More Microcosm News: "A Fascinating Tapestry" and a Paperback in the Works

Here’s a new review of Microcosm: E. coli and the New Science of Life in The Journal of Clinical Investigation. (Open access–most excellent.) The reviewer likes the book: “Mr. Zimmer has woven a fascinating tapestry, intercalating the energy of world-changing scientific discovery with the fascinating complexity of a well-understood living organism. His work will be welcomed by the scientist and the science enthusiast.”

On the other hand, it’s a little queasy to read that I’m “an American science writer at the zenith of his profession.” Does that mean it’s downhill from here?

All authors get nervous a few months after a book comes out, wondering if it will make the leap to a continued life in paperback. Fortunately Vintage will be publishing Microcosm in paperback, and it already has a page on Amazon. You can order now, although it won’t be out till July. So if there’s someone in your life who deserves an E. coli Christmas (and, really, who doesn’t?), you should get a hardback.

0 thoughts on “More Microcosm News: "A Fascinating Tapestry" and a Paperback in the Works

  1. One question that keeps recurring while reading introductory texts in the life sciences is: How did they ever figure that out? It was with exactly that question in mind that I was browsing the science bookshelves last month, when an event rarer than a beneficent mutation occurred—I actually found what I was looking for, this book on E. coli research! The smelly microbe seems to have starred in every major discovery of the last century. It makes for great reading. You could have even included the “slow, tough, unglamorous work” on the metabolic pathways. But since you didn’t, here’s a link to a nice post on telling how Szent-Gyorgyi used pigeon hearts to work out which enzymes act when (OK, it’s not E. coli):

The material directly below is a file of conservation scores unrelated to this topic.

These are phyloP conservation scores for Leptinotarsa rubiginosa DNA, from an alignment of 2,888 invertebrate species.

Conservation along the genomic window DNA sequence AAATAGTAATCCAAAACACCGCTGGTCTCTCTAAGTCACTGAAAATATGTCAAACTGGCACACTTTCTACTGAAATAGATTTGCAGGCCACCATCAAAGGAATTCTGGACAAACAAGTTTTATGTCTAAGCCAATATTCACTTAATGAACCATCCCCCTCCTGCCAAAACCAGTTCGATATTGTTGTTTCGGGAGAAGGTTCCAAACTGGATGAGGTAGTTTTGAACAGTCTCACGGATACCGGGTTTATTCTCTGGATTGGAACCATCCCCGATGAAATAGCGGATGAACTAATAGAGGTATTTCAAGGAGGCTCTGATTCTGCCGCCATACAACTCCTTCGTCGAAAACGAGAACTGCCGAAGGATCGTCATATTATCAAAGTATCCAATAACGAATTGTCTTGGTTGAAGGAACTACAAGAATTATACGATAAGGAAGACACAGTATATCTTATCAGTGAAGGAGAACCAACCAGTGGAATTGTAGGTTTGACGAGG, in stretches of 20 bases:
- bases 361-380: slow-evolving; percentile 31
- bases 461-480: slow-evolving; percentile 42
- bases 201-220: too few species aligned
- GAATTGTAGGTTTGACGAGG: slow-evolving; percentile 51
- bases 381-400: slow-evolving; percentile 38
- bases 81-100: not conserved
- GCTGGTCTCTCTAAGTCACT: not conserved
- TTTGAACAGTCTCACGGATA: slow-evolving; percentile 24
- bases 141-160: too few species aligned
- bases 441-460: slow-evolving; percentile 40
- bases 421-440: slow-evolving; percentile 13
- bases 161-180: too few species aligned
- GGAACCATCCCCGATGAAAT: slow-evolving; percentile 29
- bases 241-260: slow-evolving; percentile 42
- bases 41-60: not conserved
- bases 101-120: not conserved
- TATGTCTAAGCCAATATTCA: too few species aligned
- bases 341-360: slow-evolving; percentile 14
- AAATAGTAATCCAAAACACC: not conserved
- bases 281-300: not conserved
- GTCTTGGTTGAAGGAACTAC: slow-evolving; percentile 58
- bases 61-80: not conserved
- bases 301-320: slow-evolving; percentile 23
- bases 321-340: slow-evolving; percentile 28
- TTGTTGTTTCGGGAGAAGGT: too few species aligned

I was surprised to read that Lamarck’s theory was still a contender in the 1950s, and the section on “Slot Machines and Velvet Stamps” led me to wonder what it would have been like if he had been right. Responsively adapting organisms would evolve so efficiently that they would quickly reach stasis with their environment, resulting in fewer life cycles, fewer repetitions. In contrast, organisms subject to natural selection must cycle endlessly through inherited states, in tension with their environment, and therefore participating in the general struggle more vigorously. Darwinian evolution makes for a richer experience.

    Other things I’m wondering about are how the siderophores “slide back into” E. coli (p. 23), whether biofilms are thought to be precursors of cellulose and/or pectin (pp. 55-56), and how anybody ever survives infection with Shigella (pp. 62-63).

    The early chapters were the most fun, especially the explanations of feed-forward loops and flagellar mechanics, but I also appreciated the account of the intelligent-design fiasco. It’s hard to find the actual arguments laid out elsewhere.

    Thanks, in advance of Christmas, for the book.

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